More specifically, in word 104, bits 32-34 identify a bit string which offers the user the capability of compacting information on his files in the form of bit strings. Bit 35 must be zero. Bits 36-38 specify an array field which defines array control of the operand. By array control is meant that more than one operand is located in the data field pointed to by the address syllable. If the value of bit 36 is a binary ONE, word 106 having a length and size field is accessed in order to determine the location of the particular operand and its size in the array field.
Bit 39 of the word 104 specifies an alterability indicator. If the alterability indicator is present, i.e., if the bit is a binary ONE, the operand in the source field as described by the data field descriptors may be written into the operand pointed to by the destination.
Bits 40-63 of word 104 specify the data field descriptors identifying characteristics of the data. More specifically, bits 40-47 specify the data type. By data type is meant a description of certain features of the format of information as provided from a user. For example, a binary code of a certain value could indicate alphanumeric string; unpacked decimal; packed decimal; and other various formats of information. For purposes of the compare instruction, three groups will be distinguished. The first group is the alphanumeric string format whereby field-to-field comparisons are made. The second group includes unpacked and packed decimals which are changed to a packed decimal configuration if either is present; the third group concerns additional formats which must be translated and are not considered herein.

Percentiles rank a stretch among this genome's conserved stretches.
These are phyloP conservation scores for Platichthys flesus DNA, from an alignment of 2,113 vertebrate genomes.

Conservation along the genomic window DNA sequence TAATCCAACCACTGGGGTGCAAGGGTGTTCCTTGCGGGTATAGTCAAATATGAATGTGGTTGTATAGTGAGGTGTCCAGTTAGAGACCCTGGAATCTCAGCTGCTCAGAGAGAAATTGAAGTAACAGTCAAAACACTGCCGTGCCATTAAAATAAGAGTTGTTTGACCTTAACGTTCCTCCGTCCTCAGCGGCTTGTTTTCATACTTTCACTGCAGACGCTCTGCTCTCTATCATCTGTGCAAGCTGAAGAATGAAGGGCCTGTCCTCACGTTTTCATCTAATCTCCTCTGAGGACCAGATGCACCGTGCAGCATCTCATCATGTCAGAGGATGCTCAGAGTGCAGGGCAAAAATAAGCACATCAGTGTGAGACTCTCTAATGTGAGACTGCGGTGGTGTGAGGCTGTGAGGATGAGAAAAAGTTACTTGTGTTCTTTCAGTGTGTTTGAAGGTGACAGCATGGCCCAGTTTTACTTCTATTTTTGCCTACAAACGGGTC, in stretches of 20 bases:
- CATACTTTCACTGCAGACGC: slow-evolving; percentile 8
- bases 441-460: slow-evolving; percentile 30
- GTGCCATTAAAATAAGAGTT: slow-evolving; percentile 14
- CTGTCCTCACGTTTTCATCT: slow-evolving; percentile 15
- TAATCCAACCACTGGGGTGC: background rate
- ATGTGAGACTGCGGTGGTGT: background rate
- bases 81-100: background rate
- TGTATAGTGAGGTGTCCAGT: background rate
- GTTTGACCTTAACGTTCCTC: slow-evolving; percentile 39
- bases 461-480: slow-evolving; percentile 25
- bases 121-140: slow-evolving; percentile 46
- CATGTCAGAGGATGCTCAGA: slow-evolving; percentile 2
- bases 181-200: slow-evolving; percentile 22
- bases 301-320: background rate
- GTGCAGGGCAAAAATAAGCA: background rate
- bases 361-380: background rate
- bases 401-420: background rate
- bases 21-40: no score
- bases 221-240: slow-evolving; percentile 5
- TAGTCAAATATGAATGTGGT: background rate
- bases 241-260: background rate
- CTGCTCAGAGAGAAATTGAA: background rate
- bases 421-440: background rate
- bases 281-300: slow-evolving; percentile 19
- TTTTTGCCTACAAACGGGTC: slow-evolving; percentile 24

Bits 48-55 define the key field of the operand. The key field is a description of certain features for a particular data type, i.e., a description of the form of information which the user has provided. As a result, the key field provides a secondary imposition of requirements on the data type. For example, if pounds per square feet were to be moved from a source field to pounds in a destination field, the key field would indicate that such an operation was not allowable. Thus, even if data types are compatible, some conversion must be utilized with unequal key fields.
Bits 56-63 of word 104 are an 8 bit length description of the operand pointed to by the address syllable. The length description indicates the number of bytes in the operand. The operand's length must meet the following conditions: first, for a byte string, the length must be less than or equal to 256 bytes; second, for a decimal string, the length must be less than 32 digits. If the length exceeds these limits, an illegal data exception results.